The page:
John Marshall Law School Professor to Serve Role with Illinois Torture Commission

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Timothy P. O’Neill, a professor at The John Marshall Law School in Chicago for more than 33 years, has been named an alternate to the Illinois Torture Inquiry and Relief Commission.

Timothy P. O’Neill, a professor at The John Marshall Law School in Chicago for more than 33 years, has been named an alternate to the Illinois Torture Inquiry and Relief Commission.

O’Neill is an expert in the areas of criminal law and criminal procedure. Prior to joining the John Marshall faculty, he was a Cook County Assistant Public Defender for six years. Continuously since 1994, he has written a monthly column on criminal law for the Chicago Daily Law Bulletin.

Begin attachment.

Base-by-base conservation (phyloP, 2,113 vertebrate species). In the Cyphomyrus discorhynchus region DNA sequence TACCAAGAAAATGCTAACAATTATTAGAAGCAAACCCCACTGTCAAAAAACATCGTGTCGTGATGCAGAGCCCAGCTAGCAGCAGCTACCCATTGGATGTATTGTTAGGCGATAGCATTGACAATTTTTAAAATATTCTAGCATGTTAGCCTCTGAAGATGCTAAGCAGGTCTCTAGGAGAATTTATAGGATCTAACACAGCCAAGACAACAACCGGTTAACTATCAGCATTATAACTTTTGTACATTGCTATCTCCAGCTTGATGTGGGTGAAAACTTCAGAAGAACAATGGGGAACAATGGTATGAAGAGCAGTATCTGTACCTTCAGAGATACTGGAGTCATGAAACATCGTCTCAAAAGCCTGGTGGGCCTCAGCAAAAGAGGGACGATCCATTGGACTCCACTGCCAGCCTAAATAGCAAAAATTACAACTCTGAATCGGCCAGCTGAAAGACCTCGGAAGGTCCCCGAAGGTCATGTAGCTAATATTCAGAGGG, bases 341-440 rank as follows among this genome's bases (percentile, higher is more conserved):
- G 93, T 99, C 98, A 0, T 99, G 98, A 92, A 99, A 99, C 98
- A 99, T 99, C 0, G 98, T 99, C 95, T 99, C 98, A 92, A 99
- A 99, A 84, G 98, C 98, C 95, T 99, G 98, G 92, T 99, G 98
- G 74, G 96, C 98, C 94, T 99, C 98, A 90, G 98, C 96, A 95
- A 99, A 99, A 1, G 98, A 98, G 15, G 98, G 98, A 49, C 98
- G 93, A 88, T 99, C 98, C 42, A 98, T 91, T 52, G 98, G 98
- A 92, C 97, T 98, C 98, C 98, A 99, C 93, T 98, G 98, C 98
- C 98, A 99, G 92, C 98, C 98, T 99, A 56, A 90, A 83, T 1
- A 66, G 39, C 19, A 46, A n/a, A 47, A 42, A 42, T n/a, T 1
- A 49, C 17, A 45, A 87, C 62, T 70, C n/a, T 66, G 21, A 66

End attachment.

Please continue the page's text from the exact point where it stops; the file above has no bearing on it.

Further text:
"I am excited to be part of a process that is correcting some long-ignored abuses here in the Chicago criminal justice system," he said.

The Illinois Torture Inquiry and Relief Commission is a state agency that was created in 2009 to review claims resulting from the coerced confessions obtained by Chicago Police detectives through the use of torture. The torture claims come from the 1980s and 1990s and focus on then-Chicago Police Commander Jon Burge and officers under his command; Burge was convicted by a jury in 2010 (United States Court of Appeals For the Seventh Circuit No. 11-1277) and sentenced to 4.5 years in prison. The Torture Inquiry and Relief Commission has eight members and two alternates and began receiving claims in 2011, with more than 200 claims received and still being processed.

O’Neill’s appointment will run through the end of 2018.

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Christine Kraly
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